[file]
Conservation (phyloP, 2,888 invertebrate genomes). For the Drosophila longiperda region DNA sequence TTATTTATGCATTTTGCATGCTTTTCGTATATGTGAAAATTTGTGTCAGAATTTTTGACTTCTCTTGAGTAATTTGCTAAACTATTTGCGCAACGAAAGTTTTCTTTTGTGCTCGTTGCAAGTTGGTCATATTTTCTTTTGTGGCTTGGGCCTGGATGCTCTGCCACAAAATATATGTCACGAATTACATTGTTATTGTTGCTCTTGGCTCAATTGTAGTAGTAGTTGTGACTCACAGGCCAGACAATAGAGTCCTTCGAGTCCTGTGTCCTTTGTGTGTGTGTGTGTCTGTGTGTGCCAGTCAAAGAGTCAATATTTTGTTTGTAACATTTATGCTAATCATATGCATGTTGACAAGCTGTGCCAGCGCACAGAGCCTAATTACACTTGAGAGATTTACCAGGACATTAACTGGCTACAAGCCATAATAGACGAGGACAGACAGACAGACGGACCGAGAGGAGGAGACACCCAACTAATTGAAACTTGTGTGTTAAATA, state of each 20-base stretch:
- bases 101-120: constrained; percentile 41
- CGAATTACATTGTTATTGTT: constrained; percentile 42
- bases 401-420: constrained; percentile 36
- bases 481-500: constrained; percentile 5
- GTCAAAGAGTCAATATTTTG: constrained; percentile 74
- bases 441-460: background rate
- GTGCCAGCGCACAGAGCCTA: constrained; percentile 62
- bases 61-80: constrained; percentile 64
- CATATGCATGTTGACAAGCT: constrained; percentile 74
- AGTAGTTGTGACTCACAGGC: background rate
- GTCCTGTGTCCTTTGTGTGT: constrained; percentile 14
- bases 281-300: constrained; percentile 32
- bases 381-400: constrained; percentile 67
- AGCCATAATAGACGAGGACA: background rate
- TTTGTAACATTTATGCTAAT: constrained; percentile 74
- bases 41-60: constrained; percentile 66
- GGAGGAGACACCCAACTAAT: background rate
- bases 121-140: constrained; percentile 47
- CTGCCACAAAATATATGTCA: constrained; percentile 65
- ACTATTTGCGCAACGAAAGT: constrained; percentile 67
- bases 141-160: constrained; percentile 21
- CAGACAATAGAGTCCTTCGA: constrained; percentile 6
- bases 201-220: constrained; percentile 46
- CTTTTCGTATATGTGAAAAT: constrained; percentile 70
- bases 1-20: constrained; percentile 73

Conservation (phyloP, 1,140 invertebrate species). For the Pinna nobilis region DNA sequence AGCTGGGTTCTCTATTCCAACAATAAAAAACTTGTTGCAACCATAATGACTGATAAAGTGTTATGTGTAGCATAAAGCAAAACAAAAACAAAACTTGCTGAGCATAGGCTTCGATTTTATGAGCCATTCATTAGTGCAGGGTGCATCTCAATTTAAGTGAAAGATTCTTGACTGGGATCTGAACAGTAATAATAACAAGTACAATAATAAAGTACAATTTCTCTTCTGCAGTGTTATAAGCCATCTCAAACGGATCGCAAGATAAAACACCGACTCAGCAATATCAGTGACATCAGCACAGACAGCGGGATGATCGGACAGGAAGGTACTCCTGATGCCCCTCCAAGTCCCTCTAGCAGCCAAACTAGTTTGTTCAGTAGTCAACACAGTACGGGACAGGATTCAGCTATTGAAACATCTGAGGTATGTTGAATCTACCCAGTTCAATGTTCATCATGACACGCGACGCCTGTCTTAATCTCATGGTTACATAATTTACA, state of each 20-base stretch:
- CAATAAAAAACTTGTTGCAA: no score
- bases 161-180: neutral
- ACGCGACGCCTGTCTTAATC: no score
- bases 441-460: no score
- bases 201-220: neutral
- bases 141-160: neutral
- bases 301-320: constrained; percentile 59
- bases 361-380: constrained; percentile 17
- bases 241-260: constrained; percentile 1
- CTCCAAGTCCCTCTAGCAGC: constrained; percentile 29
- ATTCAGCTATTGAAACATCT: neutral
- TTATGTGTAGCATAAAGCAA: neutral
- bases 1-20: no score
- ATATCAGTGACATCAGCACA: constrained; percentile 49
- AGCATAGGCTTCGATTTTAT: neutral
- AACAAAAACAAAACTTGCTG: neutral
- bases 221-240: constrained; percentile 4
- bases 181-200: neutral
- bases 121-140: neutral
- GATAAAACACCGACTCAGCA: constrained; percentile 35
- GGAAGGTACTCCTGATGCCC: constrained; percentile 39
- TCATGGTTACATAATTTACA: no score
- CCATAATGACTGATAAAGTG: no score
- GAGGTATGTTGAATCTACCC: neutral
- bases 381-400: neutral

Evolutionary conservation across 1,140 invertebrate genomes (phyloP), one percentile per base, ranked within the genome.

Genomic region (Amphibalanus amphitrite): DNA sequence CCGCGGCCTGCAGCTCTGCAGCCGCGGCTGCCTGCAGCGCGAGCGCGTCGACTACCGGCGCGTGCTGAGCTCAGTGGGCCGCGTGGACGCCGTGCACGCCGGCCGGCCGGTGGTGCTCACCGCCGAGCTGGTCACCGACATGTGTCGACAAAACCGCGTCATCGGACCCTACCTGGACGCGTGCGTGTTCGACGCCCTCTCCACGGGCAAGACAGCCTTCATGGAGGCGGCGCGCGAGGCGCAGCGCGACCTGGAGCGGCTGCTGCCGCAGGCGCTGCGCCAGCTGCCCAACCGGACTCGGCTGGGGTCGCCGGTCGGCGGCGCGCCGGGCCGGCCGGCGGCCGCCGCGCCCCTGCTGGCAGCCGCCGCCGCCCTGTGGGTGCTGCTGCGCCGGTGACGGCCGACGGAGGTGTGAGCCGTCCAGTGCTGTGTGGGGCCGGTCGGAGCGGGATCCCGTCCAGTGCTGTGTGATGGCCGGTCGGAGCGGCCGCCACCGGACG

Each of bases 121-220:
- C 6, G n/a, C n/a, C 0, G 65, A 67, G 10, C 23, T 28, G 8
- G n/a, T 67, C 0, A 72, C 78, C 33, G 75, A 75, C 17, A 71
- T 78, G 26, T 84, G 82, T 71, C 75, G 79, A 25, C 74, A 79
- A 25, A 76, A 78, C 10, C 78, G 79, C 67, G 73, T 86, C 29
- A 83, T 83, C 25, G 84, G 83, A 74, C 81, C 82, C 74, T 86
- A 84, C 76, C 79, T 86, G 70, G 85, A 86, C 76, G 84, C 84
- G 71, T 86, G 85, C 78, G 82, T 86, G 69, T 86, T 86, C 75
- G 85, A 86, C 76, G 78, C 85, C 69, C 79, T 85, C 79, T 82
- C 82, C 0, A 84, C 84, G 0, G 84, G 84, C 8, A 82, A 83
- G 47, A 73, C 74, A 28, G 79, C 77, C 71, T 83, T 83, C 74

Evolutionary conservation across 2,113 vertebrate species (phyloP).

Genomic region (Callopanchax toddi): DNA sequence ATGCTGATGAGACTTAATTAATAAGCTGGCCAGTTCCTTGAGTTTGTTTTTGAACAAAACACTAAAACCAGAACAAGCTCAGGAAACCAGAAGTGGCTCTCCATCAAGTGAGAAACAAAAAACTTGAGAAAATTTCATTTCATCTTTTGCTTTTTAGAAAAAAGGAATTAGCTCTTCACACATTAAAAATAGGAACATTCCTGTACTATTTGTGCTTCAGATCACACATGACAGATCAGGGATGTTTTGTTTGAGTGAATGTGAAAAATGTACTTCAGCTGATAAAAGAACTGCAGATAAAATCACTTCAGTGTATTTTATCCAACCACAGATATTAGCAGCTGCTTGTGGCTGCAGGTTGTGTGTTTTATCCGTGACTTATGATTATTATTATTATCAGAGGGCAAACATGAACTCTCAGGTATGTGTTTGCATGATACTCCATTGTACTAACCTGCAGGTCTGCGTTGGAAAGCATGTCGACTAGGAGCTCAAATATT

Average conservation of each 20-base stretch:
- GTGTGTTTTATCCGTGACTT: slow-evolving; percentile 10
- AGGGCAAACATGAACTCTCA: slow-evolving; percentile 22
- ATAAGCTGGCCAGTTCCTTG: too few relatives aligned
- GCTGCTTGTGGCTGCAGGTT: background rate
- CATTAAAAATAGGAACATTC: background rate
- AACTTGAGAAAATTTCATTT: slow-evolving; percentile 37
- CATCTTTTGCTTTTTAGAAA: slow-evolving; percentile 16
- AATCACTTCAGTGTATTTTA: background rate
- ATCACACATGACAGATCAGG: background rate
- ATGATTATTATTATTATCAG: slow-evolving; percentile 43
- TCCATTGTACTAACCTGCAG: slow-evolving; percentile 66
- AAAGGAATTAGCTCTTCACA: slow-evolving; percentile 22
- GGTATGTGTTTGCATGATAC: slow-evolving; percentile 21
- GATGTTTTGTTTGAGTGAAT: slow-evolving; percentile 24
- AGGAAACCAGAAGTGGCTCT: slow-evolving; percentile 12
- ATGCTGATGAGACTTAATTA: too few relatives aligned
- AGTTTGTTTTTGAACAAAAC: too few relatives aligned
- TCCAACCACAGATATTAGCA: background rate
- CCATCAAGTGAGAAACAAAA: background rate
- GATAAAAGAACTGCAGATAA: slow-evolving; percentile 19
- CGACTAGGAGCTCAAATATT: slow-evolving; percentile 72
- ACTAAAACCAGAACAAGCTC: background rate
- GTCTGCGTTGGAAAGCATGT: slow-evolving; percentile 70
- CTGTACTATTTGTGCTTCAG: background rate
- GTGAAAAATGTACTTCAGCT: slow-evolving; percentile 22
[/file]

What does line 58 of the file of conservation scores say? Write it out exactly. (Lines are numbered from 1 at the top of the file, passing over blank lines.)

- T 78, G 26, T 84, G 82, T 71, C 75, G 79, A 25, C 74, A 79